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The Baboon's Umbrella

To help children to consider listening to and thinking about advice.

by Jude Scrutton

Suitable for Whole School (Pri)


To help children to consider listening to and thinking about advice.

Preparation and materials

  • You will need a Narrator, a Gibbon and a Baboon for the short play.
  • Practise the script with the actors beforehand (one or two runs through should be sufficient).
  • You will need two umbrellas, one with holes in (or perhaps cut out black circles of paper and stick them on to one umbrella to represent holes).
  • Make a Baboon mask and a Gibbon mask, or apply face paint (optional).
  • Obtain pictures of different types of monkey and photocopy them onto OHP transparencies (optional).
  • See our resources section for more ideas about using drama in assemblies.


  1. Begin the assembly with a discussion about primates. Ask the children for examples, such as gorilla, baboon and gibbon. You could show pictures of these to demonstrate differences.

  2. Introduce the subject of fables and Aesop. If this is the first 'fable' assembly, you could say that Aesop was born as a Greek slave, but became a philosopher and taught people by telling them fables - stories with a message.

  3. Explain that the fable we are going to hear today is about a Baboon and a Gibbon. Introduce the characters and ask the children to think about the meaning of the story.

    The Script

    Narrator: One day a baboon was taking a walk through the jungle.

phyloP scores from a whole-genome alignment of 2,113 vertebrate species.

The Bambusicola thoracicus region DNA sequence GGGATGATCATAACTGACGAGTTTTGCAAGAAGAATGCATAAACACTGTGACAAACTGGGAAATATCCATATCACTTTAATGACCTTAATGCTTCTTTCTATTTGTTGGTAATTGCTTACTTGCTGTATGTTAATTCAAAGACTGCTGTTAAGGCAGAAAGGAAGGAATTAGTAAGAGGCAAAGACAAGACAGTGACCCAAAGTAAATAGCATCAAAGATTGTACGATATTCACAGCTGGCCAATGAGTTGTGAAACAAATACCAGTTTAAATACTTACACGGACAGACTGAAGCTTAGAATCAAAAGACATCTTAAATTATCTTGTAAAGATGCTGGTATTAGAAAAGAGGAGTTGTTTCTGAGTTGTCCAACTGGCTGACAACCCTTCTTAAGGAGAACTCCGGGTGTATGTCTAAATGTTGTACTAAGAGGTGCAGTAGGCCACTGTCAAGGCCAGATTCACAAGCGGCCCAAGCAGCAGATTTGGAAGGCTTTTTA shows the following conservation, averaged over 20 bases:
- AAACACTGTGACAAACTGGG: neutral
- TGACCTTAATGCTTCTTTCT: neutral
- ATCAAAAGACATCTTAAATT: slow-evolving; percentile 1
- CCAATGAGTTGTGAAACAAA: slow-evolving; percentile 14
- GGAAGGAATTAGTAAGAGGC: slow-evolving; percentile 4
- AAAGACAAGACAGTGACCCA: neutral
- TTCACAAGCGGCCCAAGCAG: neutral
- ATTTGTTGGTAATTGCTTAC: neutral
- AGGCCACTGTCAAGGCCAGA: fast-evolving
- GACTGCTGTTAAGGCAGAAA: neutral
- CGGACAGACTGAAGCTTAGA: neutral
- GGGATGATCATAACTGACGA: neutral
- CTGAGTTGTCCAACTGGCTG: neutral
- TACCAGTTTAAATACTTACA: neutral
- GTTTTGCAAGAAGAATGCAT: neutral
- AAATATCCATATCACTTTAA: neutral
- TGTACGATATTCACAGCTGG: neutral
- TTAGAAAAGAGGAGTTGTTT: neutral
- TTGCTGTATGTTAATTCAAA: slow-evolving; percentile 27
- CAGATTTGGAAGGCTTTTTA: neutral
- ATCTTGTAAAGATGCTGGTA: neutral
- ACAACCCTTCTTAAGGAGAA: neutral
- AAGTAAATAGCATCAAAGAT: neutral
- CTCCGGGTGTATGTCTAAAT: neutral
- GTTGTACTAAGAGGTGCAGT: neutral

(Baboon walks on with an open umbrella.)

    After a short while he bumped into his friend the Gibbon.

    (Gibbon enters and they walk into each other. Actors could try to walk like monkeys for humour.)

    Gibbon: My good friend. How strange to find you holding an umbrella over you on such a fine day. Don't you want to feel the heat from the beautiful sun?

    Baboon: Yes, I would love to, but I am most annoyed. My umbrella is stuck and I would not think of walking around without it in case it rains. I would love to feel the sun on me. It's a bit of a problem isn't it?

    Gibbon: There's a simple answer. You need to cut some holes in your umbrella. Then the sun will shine on you.

    Baboon: What a great idea.

    (Baboon exits.)

    Narrator: And without more ado, the Baboon ran home and used a big pair of scissors to cut some holes in his umbrella. When he returned...

    (Baboon returns with holes in umbrella.)

    Baboon: At last I can feel the beautiful warmth of the sun. How delightful.

    Narrator (to the audience - actors freeze): Can you guess what happened next? There were a few drops of rain, and then it began to pour. Within a few minutes the poor Baboon was soaked to the bone.

    (Actors run off as if fleeing heavy rain.)

  4. Ask the children for their ideas about the meaning of the story. Work round to the idea that advice from friends is like the weather - sometimes good, sometimes bad. Discuss times when children have listened to advice. How did it turn out? Discuss their need to listen to advice and to think about whether they should follow it or not.

Time for reflection

Dear God,
Help me to think about all advice.
Help me to learn from my mistakes and to move forward from them.


'There's a new day' (Come and Praise Beginning, 13)

Publication date: July 2003   (Vol.5 No.7)    Published by SPCK, London, UK.
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